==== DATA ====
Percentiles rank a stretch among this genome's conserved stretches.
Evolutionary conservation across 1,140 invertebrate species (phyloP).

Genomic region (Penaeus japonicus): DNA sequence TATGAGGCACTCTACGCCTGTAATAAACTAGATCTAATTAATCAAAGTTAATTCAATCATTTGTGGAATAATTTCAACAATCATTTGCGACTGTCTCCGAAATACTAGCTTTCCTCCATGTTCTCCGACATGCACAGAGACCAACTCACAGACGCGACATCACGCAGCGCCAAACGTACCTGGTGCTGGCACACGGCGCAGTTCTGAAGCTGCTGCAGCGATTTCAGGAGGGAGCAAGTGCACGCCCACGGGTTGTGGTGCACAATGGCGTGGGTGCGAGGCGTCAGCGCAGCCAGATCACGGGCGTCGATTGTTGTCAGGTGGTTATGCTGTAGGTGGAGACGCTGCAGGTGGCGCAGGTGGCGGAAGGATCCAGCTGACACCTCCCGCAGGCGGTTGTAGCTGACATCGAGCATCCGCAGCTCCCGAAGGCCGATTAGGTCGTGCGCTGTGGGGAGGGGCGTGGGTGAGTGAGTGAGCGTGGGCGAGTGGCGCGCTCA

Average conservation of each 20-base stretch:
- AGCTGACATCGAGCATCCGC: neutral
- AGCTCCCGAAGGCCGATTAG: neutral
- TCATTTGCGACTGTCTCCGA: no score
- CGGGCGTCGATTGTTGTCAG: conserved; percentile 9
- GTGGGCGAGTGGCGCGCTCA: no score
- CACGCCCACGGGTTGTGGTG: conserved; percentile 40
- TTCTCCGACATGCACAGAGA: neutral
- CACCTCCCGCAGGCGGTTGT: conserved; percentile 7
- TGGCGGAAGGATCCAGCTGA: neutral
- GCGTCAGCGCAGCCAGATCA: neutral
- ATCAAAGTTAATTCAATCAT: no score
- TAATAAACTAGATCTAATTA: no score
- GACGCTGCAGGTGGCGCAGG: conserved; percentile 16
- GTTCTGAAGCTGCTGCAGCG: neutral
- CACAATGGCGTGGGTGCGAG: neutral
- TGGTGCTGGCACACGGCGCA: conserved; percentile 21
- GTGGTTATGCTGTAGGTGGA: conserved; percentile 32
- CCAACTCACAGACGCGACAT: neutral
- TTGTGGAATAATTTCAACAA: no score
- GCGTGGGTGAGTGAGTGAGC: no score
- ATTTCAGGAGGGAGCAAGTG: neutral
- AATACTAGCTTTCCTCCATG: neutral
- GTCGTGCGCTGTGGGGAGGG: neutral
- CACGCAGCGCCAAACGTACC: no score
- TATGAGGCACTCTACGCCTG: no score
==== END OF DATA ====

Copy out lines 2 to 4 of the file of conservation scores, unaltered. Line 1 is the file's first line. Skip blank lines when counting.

Evolutionary conservation across 1,140 invertebrate species (phyloP).

Genomic region (Penaeus japonicus): DNA sequence TATGAGGCACTCTACGCCTGTAATAAACTAGATCTAATTAATCAAAGTTAATTCAATCATTTGTGGAATAATTTCAACAATCATTTGCGACTGTCTCCGAAATACTAGCTTTCCTCCATGTTCTCCGACATGCACAGAGACCAACTCACAGACGCGACATCACGCAGCGCCAAACGTACCTGGTGCTGGCACACGGCGCAGTTCTGAAGCTGCTGCAGCGATTTCAGGAGGGAGCAAGTGCACGCCCACGGGTTGTGGTGCACAATGGCGTGGGTGCGAGGCGTCAGCGCAGCCAGATCACGGGCGTCGATTGTTGTCAGGTGGTTATGCTGTAGGTGGAGACGCTGCAGGTGGCGCAGGTGGCGGAAGGATCCAGCTGACACCTCCCGCAGGCGGTTGTAGCTGACATCGAGCATCCGCAGCTCCCGAAGGCCGATTAGGTCGTGCGCTGTGGGGAGGGGCGTGGGTGAGTGAGTGAGCGTGGGCGAGTGGCGCGCTCA

Average conservation of each 20-base stretch: